“I hate it for them, but we deal with issues like this probably half a dozen times a year [and] we are not treating this individual any different than another,” he said. “And in order to attend a Warrick County School, you must reside in Warrick County.”

Schneider said they have plenty of parents who live just across the border in Vanderburgh County who want their kids to attend WCSC instead of EVSC.

“Some of them take us up on the non-resident application process,” he said. “Everyone has the opportunity to do that and if we have room in schools at that grade level, we can accept them.”

But regardless, they can’t make any exceptions about not paying the fee for out-of-county students.

“Where do we start making exceptions?” Schneider said. “Do we go to the first house over the line or the first block? Then the people on the second block will say, ‘You made an exception.’ Then we have to go a mile outside of the county.”

Katye Clutter said she and her family could have been deceitful and lied to the school corp. about their address like other parents in the past who wanted their kids to attend Warrick Schools, but that they couldn’t in good conscience do that.

“We could’ve done that as our family and friends are in Elberfeld, but we’re just trying to be honest and we didn’t anticipate it being this big of a deal,” she said. “We now have found out that this is a big deal to us and to the several other people who have also had to pay tuition.”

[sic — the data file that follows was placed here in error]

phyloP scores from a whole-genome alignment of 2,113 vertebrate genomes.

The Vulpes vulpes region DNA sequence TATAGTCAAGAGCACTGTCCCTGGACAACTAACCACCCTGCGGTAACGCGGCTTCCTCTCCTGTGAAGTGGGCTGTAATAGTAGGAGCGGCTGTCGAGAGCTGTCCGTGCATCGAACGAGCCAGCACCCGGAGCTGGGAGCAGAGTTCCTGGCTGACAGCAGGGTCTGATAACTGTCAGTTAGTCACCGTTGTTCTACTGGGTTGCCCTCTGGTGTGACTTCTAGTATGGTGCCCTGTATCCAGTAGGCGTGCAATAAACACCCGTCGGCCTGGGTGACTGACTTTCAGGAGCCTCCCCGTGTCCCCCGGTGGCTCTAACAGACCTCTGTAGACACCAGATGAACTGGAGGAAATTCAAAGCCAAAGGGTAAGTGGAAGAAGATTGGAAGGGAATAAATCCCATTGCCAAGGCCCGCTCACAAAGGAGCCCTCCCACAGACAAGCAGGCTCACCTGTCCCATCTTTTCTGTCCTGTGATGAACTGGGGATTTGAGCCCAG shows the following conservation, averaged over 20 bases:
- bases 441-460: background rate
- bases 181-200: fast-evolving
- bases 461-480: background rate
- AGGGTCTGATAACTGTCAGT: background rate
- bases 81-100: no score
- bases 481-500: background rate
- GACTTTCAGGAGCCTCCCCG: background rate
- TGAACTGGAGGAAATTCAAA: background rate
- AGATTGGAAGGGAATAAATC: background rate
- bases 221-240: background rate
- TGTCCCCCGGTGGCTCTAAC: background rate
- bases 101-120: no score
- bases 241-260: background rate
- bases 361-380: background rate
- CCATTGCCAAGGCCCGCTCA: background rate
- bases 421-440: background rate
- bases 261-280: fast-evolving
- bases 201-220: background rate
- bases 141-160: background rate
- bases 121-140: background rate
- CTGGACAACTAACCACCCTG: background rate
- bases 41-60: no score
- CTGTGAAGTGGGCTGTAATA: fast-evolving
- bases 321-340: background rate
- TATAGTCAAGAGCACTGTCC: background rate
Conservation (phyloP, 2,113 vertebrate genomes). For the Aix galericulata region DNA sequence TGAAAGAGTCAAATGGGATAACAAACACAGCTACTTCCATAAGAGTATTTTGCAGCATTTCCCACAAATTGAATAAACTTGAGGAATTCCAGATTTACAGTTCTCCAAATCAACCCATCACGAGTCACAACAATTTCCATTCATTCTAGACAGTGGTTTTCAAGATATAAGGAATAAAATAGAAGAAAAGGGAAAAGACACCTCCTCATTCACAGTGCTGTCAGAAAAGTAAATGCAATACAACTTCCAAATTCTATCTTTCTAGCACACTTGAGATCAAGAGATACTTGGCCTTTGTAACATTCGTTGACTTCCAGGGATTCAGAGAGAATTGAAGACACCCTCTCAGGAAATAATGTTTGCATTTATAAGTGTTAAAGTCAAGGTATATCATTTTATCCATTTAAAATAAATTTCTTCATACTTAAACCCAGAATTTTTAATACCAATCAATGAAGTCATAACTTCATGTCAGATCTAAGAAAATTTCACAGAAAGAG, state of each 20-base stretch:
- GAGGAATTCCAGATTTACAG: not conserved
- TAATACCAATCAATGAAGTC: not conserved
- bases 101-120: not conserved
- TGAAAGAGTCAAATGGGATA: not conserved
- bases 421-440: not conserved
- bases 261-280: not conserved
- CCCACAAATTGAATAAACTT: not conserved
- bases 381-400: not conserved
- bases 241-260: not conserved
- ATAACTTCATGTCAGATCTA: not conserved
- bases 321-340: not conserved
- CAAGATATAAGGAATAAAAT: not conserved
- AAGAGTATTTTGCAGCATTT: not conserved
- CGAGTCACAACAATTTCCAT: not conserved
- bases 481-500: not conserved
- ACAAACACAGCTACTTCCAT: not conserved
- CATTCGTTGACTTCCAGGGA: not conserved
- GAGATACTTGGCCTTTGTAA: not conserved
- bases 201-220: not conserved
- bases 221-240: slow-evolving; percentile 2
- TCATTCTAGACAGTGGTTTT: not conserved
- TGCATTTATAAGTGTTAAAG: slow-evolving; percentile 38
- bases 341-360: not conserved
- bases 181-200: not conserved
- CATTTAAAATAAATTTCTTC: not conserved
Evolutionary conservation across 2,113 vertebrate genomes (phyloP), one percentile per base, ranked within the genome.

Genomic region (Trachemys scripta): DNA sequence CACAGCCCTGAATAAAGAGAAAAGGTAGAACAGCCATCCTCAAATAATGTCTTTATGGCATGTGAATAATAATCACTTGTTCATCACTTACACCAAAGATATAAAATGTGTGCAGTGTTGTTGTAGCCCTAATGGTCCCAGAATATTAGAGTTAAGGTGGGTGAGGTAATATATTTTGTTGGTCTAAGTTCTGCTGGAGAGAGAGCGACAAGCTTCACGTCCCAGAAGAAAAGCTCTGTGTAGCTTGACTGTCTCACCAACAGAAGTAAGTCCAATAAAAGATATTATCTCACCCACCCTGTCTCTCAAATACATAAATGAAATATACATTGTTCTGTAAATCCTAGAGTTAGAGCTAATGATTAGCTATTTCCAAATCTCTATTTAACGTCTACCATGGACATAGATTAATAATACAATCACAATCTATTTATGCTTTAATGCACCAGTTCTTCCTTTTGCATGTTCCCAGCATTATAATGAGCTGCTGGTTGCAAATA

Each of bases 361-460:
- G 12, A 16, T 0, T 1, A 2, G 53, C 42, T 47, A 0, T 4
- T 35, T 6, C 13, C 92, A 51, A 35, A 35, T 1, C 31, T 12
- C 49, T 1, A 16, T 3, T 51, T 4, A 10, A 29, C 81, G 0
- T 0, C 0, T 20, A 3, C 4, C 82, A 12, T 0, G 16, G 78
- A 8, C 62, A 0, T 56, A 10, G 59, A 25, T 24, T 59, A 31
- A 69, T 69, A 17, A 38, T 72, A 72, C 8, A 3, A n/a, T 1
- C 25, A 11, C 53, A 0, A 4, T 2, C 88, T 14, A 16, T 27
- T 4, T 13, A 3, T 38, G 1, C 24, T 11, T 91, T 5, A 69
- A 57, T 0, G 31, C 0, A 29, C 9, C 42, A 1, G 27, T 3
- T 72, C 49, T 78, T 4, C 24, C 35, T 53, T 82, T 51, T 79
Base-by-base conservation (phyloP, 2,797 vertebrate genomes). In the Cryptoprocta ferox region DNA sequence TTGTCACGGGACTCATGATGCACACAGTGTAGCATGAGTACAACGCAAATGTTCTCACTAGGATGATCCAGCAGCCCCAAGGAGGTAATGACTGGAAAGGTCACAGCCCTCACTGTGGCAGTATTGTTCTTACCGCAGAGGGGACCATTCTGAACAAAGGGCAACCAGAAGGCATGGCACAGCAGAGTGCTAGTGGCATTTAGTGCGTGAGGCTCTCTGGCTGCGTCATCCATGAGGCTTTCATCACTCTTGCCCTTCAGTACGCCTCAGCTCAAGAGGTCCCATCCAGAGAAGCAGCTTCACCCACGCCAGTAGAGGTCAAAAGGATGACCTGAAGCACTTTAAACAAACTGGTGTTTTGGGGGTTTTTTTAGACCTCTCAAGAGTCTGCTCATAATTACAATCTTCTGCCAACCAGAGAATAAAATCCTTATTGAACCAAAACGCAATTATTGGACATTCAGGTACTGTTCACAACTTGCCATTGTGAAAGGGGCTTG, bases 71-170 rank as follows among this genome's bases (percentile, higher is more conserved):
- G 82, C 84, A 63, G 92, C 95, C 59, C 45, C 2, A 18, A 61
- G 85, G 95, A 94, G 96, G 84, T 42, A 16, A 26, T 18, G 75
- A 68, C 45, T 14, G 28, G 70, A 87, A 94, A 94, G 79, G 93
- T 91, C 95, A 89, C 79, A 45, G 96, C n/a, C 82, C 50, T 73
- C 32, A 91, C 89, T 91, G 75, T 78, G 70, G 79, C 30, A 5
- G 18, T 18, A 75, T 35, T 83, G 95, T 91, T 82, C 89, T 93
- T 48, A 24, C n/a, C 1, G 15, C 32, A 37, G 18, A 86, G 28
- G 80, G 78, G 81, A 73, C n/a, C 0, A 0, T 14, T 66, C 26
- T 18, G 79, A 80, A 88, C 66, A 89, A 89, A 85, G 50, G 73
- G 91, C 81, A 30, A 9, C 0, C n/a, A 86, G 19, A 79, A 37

Katye Clutter said the reasoning behind the school corp’s decision is not lost on her, but she still wishes they would make an exception to the rule.

“We understand the need to uniformly enforce rules, but when there is so much gray area in this case, we would think that they could be a tiny bit flexible,” she said. “You can literally see the school from Westyn’s driveway.”

Schneider said he can’t make an exception to Katye Clutter’s request because she is asking for preferential treatment — something even the teachers who live outside of Warrick County but teach in Warrick schools and want their children to attend, do not get.

“Employees and teachers who live outside Warrick County who bring their child, do so on the non-resident application,” he said. “This individual is asking us to make an exception to the rule. But once you do one, where does it end?”

Katye Clutter said she has received a great deal of support from the community and is hoping to bring the issue up again at the next school board meeting, which takes place at 7 p.m. on Monday, May 20 in the Warrick County School Central Services Building in Boonville.

“We would like further explanation on the reason that WCSC has decided to charge out-of-county tuition and what this tuition goes towards,” Katye Clutter said. “The other surrounding counties do not do this. It seems absurd that Warrick County would want to discourage attendance at their schools, especially the ones that have plenty of room. These are public schools, tuition should not be charged.”

Schneider reiterated that this situation is not something new and they can’t let Westyn Clutter have special treatment.

“We have to operate within the rules and guidelines and policies that we’ve established,” he said. “If we don’t, then we are not doing our jobs taking care of our responsibilities.”